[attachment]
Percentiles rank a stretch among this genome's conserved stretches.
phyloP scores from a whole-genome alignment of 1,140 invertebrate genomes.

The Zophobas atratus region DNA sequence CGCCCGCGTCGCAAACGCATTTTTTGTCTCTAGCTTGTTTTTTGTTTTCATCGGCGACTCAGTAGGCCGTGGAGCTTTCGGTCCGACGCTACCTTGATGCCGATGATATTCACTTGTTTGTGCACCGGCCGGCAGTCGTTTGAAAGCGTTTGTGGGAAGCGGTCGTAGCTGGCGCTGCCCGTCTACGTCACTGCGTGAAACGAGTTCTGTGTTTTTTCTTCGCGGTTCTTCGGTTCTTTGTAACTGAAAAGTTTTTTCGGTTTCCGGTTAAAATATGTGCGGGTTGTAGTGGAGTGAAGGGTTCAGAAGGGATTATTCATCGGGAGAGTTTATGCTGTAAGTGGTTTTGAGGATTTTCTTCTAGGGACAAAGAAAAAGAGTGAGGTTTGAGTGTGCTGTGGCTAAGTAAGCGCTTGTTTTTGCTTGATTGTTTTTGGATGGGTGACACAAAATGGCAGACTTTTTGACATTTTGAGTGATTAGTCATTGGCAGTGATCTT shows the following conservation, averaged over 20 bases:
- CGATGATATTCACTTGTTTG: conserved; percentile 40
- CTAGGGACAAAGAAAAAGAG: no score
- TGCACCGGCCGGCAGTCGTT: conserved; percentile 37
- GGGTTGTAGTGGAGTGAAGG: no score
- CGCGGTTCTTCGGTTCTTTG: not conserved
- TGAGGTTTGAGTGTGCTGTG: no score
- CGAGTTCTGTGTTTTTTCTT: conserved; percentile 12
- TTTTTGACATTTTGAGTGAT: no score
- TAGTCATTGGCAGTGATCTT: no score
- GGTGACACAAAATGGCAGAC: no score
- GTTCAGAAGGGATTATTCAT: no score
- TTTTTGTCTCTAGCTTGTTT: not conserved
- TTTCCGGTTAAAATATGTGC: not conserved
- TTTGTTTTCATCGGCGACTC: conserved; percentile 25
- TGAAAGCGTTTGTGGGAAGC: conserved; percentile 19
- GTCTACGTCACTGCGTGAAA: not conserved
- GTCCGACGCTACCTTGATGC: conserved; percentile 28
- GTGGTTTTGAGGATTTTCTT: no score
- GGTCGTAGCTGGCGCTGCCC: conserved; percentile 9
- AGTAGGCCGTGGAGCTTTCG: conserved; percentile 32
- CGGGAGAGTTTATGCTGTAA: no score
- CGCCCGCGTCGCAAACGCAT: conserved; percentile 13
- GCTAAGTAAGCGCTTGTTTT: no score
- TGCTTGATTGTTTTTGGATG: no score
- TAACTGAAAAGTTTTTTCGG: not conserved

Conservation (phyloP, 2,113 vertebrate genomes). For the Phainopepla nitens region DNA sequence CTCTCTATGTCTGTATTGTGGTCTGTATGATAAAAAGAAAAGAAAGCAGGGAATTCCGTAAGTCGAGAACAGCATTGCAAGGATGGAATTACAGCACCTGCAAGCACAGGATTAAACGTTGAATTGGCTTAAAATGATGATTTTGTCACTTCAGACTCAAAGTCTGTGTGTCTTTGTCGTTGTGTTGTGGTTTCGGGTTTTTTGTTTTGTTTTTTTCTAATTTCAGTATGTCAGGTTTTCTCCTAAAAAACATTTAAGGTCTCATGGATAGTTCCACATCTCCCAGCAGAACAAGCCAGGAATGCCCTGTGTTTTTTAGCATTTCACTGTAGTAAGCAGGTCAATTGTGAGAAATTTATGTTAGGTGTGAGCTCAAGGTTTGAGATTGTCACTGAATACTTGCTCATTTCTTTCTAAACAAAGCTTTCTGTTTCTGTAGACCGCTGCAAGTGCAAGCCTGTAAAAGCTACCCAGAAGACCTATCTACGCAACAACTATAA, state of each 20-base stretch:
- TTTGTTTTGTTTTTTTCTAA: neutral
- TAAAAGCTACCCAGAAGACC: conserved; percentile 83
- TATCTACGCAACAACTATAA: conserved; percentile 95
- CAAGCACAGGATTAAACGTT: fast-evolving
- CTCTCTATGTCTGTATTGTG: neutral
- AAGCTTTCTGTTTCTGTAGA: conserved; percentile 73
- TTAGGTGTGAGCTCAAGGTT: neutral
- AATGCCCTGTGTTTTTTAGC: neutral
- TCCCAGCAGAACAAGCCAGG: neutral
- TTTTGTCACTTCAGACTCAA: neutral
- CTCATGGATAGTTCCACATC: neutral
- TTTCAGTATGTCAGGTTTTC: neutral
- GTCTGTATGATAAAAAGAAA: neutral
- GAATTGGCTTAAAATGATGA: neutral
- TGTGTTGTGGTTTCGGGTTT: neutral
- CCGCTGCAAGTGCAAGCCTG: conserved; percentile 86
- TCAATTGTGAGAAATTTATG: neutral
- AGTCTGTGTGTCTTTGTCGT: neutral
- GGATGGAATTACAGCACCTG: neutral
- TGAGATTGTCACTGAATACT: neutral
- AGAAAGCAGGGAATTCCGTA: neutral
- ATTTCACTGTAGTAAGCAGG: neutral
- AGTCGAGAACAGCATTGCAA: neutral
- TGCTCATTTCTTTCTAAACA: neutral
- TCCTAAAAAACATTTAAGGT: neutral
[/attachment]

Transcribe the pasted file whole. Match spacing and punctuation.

Percentiles rank a stretch among this genome's conserved stretches.
phyloP scores from a whole-genome alignment of 1,140 invertebrate genomes.

The Zophobas atratus region DNA sequence CGCCCGCGTCGCAAACGCATTTTTTGTCTCTAGCTTGTTTTTTGTTTTCATCGGCGACTCAGTAGGCCGTGGAGCTTTCGGTCCGACGCTACCTTGATGCCGATGATATTCACTTGTTTGTGCACCGGCCGGCAGTCGTTTGAAAGCGTTTGTGGGAAGCGGTCGTAGCTGGCGCTGCCCGTCTACGTCACTGCGTGAAACGAGTTCTGTGTTTTTTCTTCGCGGTTCTTCGGTTCTTTGTAACTGAAAAGTTTTTTCGGTTTCCGGTTAAAATATGTGCGGGTTGTAGTGGAGTGAAGGGTTCAGAAGGGATTATTCATCGGGAGAGTTTATGCTGTAAGTGGTTTTGAGGATTTTCTTCTAGGGACAAAGAAAAAGAGTGAGGTTTGAGTGTGCTGTGGCTAAGTAAGCGCTTGTTTTTGCTTGATTGTTTTTGGATGGGTGACACAAAATGGCAGACTTTTTGACATTTTGAGTGATTAGTCATTGGCAGTGATCTT shows the following conservation, averaged over 20 bases:
- CGATGATATTCACTTGTTTG: conserved; percentile 40
- CTAGGGACAAAGAAAAAGAG: no score
- TGCACCGGCCGGCAGTCGTT: conserved; percentile 37
- GGGTTGTAGTGGAGTGAAGG: no score
- CGCGGTTCTTCGGTTCTTTG: not conserved
- TGAGGTTTGAGTGTGCTGTG: no score
- CGAGTTCTGTGTTTTTTCTT: conserved; percentile 12
- TTTTTGACATTTTGAGTGAT: no score
- TAGTCATTGGCAGTGATCTT: no score
- GGTGACACAAAATGGCAGAC: no score
- GTTCAGAAGGGATTATTCAT: no score
- TTTTTGTCTCTAGCTTGTTT: not conserved
- TTTCCGGTTAAAATATGTGC: not conserved
- TTTGTTTTCATCGGCGACTC: conserved; percentile 25
- TGAAAGCGTTTGTGGGAAGC: conserved; percentile 19
- GTCTACGTCACTGCGTGAAA: not conserved
- GTCCGACGCTACCTTGATGC: conserved; percentile 28
- GTGGTTTTGAGGATTTTCTT: no score
- GGTCGTAGCTGGCGCTGCCC: conserved; percentile 9
- AGTAGGCCGTGGAGCTTTCG: conserved; percentile 32
- CGGGAGAGTTTATGCTGTAA: no score
- CGCCCGCGTCGCAAACGCAT: conserved; percentile 13
- GCTAAGTAAGCGCTTGTTTT: no score
- TGCTTGATTGTTTTTGGATG: no score
- TAACTGAAAAGTTTTTTCGG: not conserved

Conservation (phyloP, 2,113 vertebrate genomes). For the Phainopepla nitens region DNA sequence CTCTCTATGTCTGTATTGTGGTCTGTATGATAAAAAGAAAAGAAAGCAGGGAATTCCGTAAGTCGAGAACAGCATTGCAAGGATGGAATTACAGCACCTGCAAGCACAGGATTAAACGTTGAATTGGCTTAAAATGATGATTTTGTCACTTCAGACTCAAAGTCTGTGTGTCTTTGTCGTTGTGTTGTGGTTTCGGGTTTTTTGTTTTGTTTTTTTCTAATTTCAGTATGTCAGGTTTTCTCCTAAAAAACATTTAAGGTCTCATGGATAGTTCCACATCTCCCAGCAGAACAAGCCAGGAATGCCCTGTGTTTTTTAGCATTTCACTGTAGTAAGCAGGTCAATTGTGAGAAATTTATGTTAGGTGTGAGCTCAAGGTTTGAGATTGTCACTGAATACTTGCTCATTTCTTTCTAAACAAAGCTTTCTGTTTCTGTAGACCGCTGCAAGTGCAAGCCTGTAAAAGCTACCCAGAAGACCTATCTACGCAACAACTATAA, state of each 20-base stretch:
- TTTGTTTTGTTTTTTTCTAA: neutral
- TAAAAGCTACCCAGAAGACC: conserved; percentile 83
- TATCTACGCAACAACTATAA: conserved; percentile 95
- CAAGCACAGGATTAAACGTT: fast-evolving
- CTCTCTATGTCTGTATTGTG: neutral
- AAGCTTTCTGTTTCTGTAGA: conserved; percentile 73
- TTAGGTGTGAGCTCAAGGTT: neutral
- AATGCCCTGTGTTTTTTAGC: neutral
- TCCCAGCAGAACAAGCCAGG: neutral
- TTTTGTCACTTCAGACTCAA: neutral
- CTCATGGATAGTTCCACATC: neutral
- TTTCAGTATGTCAGGTTTTC: neutral
- GTCTGTATGATAAAAAGAAA: neutral
- GAATTGGCTTAAAATGATGA: neutral
- TGTGTTGTGGTTTCGGGTTT: neutral
- CCGCTGCAAGTGCAAGCCTG: conserved; percentile 86
- TCAATTGTGAGAAATTTATG: neutral
- AGTCTGTGTGTCTTTGTCGT: neutral
- GGATGGAATTACAGCACCTG: neutral
- TGAGATTGTCACTGAATACT: neutral
- AGAAAGCAGGGAATTCCGTA: neutral
- ATTTCACTGTAGTAAGCAGG: neutral
- AGTCGAGAACAGCATTGCAA: neutral
- TGCTCATTTCTTTCTAAACA: neutral
- TCCTAAAAAACATTTAAGGT: neutral